Nicola Bullard*
There is something disturbing about Kofi Anan “ringing the bell” at the New York Stock Exchange. The Secretary General was there to launch the UN’s latest capitulation to the market: the “voluntary and aspirational” Principles for Responsible Investment (PRI) which is backed by the UN Environment Programme Finance Initiative and the UN Global Compact,  Kofi Anan’s other infamous corporate “bluewash”. Yet, it seems, the closer Anan gets to business, the further he moves from his members. In the past week, there has been an uprising in the General Assembly where the majority of members are resisting US-backed reforms to the budget process which would increase the powers of the Secretary General while reducing the powers of the UNGA. The US and Japan are threatening to withhold their contributions unless the issue is resolved to their liking, however for the majority of members from the South, the General Assembly provides one of the few international spaces where their voices can still be heard and their resistence may yet develop into a full-blown rebellion. 

Meanwhile in Washington, Rodrigo de Ratore-arranged the deckchairs on the IMF Titanic in a desperate effort to keep the Fund relevant by fiddling with the voting allocations and re-branding itself as the institutional framework to deal with  “global imbalances”. This basically means that the IMF is now mandated to undertake “multilateral surveillance” of the global economy and to conduct multilateral consultations when the economic policies of one country spill over onto other countries. Interestingly this initiative has the fulsome support of the US, which of course makes one wonder, what’s in it for the US? Perhaps they see the possibility of using the IMF to discipline China into revaluing the yen, a policy battle with China that the US is desperate to win.  The IMF has a proven track record in following instructions from the US Treasury, but given that China has no need of either the IMF’s money or advice, the Fund has no leverage to influence the pace of change and direction of China’s exchange rate policy and may soon find itself back at the drawing board looking for new ways to keep itself relevant. For more on the World Bank’s and IMF’s identity crisis, see Walden Bello’s article in this issue.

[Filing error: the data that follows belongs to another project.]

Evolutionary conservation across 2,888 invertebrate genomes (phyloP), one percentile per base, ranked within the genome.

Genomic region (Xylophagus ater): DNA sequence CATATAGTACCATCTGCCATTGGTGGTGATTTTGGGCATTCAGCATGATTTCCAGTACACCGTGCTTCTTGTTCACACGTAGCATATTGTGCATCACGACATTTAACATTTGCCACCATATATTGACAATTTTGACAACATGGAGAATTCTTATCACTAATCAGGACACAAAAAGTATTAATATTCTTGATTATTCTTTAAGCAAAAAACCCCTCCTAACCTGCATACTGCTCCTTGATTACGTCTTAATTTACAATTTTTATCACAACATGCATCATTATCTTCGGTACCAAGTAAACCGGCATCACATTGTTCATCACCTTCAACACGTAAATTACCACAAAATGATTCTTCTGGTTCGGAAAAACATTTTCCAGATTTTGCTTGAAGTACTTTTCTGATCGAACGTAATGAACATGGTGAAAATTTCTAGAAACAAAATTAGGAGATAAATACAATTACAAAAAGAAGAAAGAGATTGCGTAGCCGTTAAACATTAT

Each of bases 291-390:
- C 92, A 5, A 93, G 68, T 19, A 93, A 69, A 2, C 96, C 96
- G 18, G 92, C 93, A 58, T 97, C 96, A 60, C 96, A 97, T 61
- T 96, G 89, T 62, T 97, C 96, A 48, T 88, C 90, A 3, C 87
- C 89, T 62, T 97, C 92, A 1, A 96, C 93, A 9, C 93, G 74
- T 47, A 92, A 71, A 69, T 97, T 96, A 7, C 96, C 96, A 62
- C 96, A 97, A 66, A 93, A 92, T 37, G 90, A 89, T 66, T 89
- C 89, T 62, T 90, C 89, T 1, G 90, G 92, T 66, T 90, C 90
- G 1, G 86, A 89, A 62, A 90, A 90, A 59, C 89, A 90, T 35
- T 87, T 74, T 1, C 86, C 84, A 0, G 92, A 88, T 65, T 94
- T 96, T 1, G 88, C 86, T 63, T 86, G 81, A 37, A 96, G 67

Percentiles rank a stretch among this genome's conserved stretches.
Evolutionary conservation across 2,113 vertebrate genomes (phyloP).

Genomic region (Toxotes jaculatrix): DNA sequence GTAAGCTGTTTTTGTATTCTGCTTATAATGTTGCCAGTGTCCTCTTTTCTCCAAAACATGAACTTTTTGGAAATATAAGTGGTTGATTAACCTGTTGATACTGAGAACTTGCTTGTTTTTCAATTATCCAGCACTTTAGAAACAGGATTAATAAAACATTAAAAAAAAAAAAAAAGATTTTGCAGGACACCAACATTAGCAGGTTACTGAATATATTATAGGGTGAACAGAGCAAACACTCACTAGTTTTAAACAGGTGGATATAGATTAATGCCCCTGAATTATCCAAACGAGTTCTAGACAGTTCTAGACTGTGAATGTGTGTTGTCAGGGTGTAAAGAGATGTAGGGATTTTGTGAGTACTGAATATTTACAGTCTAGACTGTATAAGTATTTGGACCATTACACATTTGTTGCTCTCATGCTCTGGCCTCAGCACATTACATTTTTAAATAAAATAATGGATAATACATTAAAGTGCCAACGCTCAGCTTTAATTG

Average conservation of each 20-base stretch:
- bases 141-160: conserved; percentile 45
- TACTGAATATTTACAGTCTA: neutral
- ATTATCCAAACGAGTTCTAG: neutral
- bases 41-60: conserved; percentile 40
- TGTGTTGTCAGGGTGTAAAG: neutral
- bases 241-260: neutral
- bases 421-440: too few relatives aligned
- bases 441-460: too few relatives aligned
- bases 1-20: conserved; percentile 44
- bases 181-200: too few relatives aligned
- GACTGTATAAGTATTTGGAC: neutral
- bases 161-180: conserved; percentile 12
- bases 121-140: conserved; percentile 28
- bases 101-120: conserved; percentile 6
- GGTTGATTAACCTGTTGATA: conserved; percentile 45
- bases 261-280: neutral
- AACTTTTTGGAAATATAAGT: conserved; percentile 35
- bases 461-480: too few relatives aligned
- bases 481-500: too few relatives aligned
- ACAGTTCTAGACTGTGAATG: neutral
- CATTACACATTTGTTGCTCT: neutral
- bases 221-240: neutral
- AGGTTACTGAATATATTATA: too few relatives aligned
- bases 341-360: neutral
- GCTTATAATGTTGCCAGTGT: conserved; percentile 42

Back on Wall Street, on the same day that Bolivian president Evo Morales kept his election promise of nationalising Bolivia’s gas reserves (see article by Roger Burbach below) Stephen Roach, chief economist of Morgan Stanley (one of world’s largest financial services corporations)  wrote to his well-heeled clients in an upbeat mood, congratulating Asia, and especially China, for “recognising the unsustainability of export-led growth models”. 
And to think that his clients pay handsomely for this wisdom that any Thai farmer would give them for free. 
And, just to finish the market report, after a bullish start to the year, WTO director general Pascal Lamy announced that the WTO is effectively on life support because they keep missing the (artificial) deadlines set to bully developing countries into making concessions (the expiration of the US “fast track” authority, the French presidential election, the World Cup, the summer vacation…) . The reality is that developing countries are not happy with what’s on the table, and the EU and the US are still miles apart on agriculture. 
The overwhelming consensus (amongst Thai farmers and others in the know) is that the current round of negotiations is a catastrophe for the majority of the South. Although there might be a few winners in some sectors in a handful of countries, the hype that accompanies Lamy’s exhortations to get the negotiations back on track is not supported by the economic research and modelling. 
One recent report which admirably summarises the estimated “benefits” of the Round is “Doha Round and Developing Countries: Will the Doha deal do more harm than good? by Timothy A. Wise and Kevin P. Gallagher  
* Nicola Bulllard is a senior associate with Focus on the Global South and edits Focus on Trade.